Health

Mayor Gets Mammogram As PSA, Finds Out She Has Cancer

| by Michael Doherty
A picture of Mayor Gina NobleA picture of Mayor Gina Noble

An Oklahoma mayor who underwent a mammogram as part of a Public Service Announcement for new breast cancer detection technology at a local medical center discovered that she had breast cancer herself.

Mayor Gina Noble of Stillwater, Oklahoma, had agreed to receive a mammogram on camera to promote new 3-D mammography equipment available at Stillwater Medical Center, and within 24 hours of the test, she obtained some unexpected information that could save her life. The results showed that Noble had breast cancer, according to Newser.

"I was meant to do that mammography," Noble said, "and thank goodness we did, because we did catch it early."

Noble said that her breast cancer is in stage zero, meaning that the disease is localized and has not spread to other parts of the body. She also noted that she has no family history of breast cancer, and has undergone mammograms before.

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The new 3-D mammography equipment that helped Noble receive her diagnosis allows doctors to view breast tissue in 1-millimeter increments. The procedure allows doctors to quickly see many views of the tissue, whereas a 2-D scan may produce just one image at a time. Stillwater Medical Center's CEO said that Noble's mammogram took only about seven minutes.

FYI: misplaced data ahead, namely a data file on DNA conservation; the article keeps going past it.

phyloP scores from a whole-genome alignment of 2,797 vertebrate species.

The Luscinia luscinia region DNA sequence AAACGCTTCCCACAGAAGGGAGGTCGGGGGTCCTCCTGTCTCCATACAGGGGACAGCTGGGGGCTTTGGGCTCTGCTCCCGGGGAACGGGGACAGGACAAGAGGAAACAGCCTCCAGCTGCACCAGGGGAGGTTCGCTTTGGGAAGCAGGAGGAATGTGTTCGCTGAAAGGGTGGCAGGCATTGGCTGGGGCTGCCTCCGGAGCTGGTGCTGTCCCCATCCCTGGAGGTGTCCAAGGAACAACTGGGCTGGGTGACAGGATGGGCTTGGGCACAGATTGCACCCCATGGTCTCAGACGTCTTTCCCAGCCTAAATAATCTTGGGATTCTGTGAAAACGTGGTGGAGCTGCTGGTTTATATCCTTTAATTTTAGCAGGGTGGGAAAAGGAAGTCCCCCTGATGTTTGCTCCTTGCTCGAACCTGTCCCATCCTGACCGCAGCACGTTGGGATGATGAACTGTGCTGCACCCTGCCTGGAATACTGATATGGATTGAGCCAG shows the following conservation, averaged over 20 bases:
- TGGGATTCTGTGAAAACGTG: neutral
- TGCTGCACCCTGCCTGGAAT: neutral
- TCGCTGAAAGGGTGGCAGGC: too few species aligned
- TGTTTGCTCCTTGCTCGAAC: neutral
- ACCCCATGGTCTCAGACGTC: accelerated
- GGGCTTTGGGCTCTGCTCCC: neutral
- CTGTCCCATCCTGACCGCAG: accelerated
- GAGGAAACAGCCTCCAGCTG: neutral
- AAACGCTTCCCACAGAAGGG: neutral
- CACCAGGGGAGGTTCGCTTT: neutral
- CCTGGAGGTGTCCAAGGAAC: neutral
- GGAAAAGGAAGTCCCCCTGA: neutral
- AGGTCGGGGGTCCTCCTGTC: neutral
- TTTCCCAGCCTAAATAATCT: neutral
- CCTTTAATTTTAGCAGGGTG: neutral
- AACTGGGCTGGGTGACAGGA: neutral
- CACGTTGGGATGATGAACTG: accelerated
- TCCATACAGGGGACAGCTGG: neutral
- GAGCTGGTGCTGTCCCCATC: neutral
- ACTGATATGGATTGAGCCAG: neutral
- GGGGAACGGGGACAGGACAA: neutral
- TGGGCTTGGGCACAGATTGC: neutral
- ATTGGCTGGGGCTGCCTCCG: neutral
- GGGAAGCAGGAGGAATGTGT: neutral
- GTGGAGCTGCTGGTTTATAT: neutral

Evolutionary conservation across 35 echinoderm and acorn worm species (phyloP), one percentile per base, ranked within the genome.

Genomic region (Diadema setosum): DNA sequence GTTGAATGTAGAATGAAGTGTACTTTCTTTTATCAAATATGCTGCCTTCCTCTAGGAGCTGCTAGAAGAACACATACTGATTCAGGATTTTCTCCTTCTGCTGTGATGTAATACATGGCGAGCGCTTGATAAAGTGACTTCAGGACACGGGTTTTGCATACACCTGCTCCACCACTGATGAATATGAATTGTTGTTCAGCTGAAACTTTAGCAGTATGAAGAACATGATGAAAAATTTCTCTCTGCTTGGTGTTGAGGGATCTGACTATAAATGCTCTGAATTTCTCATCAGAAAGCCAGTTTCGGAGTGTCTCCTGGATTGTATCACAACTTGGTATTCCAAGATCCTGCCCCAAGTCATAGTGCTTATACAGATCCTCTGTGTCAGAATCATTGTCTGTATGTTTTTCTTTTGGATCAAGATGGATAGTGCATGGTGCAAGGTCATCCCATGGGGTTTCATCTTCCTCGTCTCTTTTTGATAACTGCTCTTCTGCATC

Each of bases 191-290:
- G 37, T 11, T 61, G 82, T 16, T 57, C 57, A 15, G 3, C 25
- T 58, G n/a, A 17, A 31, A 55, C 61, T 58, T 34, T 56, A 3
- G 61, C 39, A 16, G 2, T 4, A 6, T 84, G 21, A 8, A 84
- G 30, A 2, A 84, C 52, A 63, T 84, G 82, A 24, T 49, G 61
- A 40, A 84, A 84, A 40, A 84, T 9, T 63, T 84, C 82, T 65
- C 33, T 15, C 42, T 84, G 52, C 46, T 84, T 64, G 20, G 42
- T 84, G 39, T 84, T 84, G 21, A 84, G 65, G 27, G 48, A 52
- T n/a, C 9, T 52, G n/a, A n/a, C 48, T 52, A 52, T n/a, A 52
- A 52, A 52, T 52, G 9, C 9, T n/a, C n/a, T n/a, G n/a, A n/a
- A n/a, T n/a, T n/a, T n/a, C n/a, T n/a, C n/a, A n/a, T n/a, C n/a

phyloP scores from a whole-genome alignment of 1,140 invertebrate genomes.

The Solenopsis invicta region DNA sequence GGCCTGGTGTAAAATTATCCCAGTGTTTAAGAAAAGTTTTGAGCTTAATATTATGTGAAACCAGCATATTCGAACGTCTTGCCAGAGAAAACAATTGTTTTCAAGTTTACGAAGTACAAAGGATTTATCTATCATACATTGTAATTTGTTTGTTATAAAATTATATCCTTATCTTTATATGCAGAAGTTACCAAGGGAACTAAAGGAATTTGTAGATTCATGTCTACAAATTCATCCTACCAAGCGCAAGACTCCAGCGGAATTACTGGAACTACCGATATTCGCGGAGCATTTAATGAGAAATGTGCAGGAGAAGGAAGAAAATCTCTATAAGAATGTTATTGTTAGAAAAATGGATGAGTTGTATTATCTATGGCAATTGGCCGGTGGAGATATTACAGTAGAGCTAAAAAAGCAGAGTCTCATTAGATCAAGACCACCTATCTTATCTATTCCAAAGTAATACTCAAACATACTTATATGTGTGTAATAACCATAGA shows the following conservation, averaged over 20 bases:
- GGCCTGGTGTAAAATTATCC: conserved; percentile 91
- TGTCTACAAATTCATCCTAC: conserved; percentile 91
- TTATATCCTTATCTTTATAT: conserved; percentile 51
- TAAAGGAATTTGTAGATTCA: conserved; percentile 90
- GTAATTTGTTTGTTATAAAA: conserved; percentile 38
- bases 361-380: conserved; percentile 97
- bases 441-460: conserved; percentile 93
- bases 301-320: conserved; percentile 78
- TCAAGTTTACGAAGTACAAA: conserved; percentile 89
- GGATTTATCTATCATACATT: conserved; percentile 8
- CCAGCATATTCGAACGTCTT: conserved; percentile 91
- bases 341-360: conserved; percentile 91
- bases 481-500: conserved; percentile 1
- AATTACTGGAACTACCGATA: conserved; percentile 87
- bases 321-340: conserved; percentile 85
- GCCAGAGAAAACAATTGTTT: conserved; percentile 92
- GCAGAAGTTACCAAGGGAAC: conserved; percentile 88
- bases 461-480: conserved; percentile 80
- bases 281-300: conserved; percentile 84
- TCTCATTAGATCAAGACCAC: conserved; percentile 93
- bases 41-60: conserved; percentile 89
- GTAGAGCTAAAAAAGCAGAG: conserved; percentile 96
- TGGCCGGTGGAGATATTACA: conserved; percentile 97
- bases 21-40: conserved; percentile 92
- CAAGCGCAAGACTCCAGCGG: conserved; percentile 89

Noble, who is on the board at Stillwater Medical Center, added that the radiologist who performed her mammography may not have been able to see her cancer in a regular mammogram, according to the Tulsa World. Currently, Stillwater is among the only three cities in Oklahoma which have the 3-D mammography technology. The other two are Tulsa and Oklahoma City.

Noble said that her treatment will start by the middle of August. She also emphasized the importance of early detection, which decreases the likelihood that patients will need to undergo radiation and chemotherapy.

"Please," Noble urged at a news conference, "make the call and schedule a 3-D mammography."

"It saved my life," she said.

"I feel very fortunate that I was sitting on the board and they thought of me to do this," she concluded. "Someday I won’t be here, but it’s not [going to be] because of breast cancer."

Sources: Newser, Tulsa World / Photo credit: Stillwater.org

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